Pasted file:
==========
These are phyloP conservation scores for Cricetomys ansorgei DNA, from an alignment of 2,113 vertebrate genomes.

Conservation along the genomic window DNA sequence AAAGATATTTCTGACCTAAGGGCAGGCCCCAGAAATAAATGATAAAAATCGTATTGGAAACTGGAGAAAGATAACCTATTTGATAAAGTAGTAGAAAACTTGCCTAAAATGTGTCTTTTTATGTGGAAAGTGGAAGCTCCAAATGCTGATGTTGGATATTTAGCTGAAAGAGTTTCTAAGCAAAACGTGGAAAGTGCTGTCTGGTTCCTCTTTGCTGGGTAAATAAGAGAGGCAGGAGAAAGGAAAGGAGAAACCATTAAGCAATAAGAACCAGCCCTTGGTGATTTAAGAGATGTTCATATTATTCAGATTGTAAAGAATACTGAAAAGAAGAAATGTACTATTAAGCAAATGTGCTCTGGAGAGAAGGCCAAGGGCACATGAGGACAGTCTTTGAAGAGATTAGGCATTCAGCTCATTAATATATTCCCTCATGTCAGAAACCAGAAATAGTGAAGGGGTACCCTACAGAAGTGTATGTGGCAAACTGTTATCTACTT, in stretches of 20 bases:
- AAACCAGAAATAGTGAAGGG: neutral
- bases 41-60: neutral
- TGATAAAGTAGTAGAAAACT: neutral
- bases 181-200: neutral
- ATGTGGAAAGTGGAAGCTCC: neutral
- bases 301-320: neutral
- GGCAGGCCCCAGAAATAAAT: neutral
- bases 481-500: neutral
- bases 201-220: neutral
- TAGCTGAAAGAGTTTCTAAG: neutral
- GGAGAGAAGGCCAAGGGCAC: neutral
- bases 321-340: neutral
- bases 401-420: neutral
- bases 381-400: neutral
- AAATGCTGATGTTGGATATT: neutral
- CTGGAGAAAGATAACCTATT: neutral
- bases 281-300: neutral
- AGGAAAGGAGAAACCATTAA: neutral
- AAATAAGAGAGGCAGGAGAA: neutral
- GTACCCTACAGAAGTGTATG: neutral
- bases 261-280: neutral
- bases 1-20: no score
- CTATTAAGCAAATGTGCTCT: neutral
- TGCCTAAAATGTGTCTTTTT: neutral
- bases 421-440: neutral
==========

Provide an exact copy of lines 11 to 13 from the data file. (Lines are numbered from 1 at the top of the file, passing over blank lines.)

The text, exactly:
- bases 201-220: neutral
- TAGCTGAAAGAGTTTCTAAG: neutral
- GGAGAGAAGGCCAAGGGCAC: neutral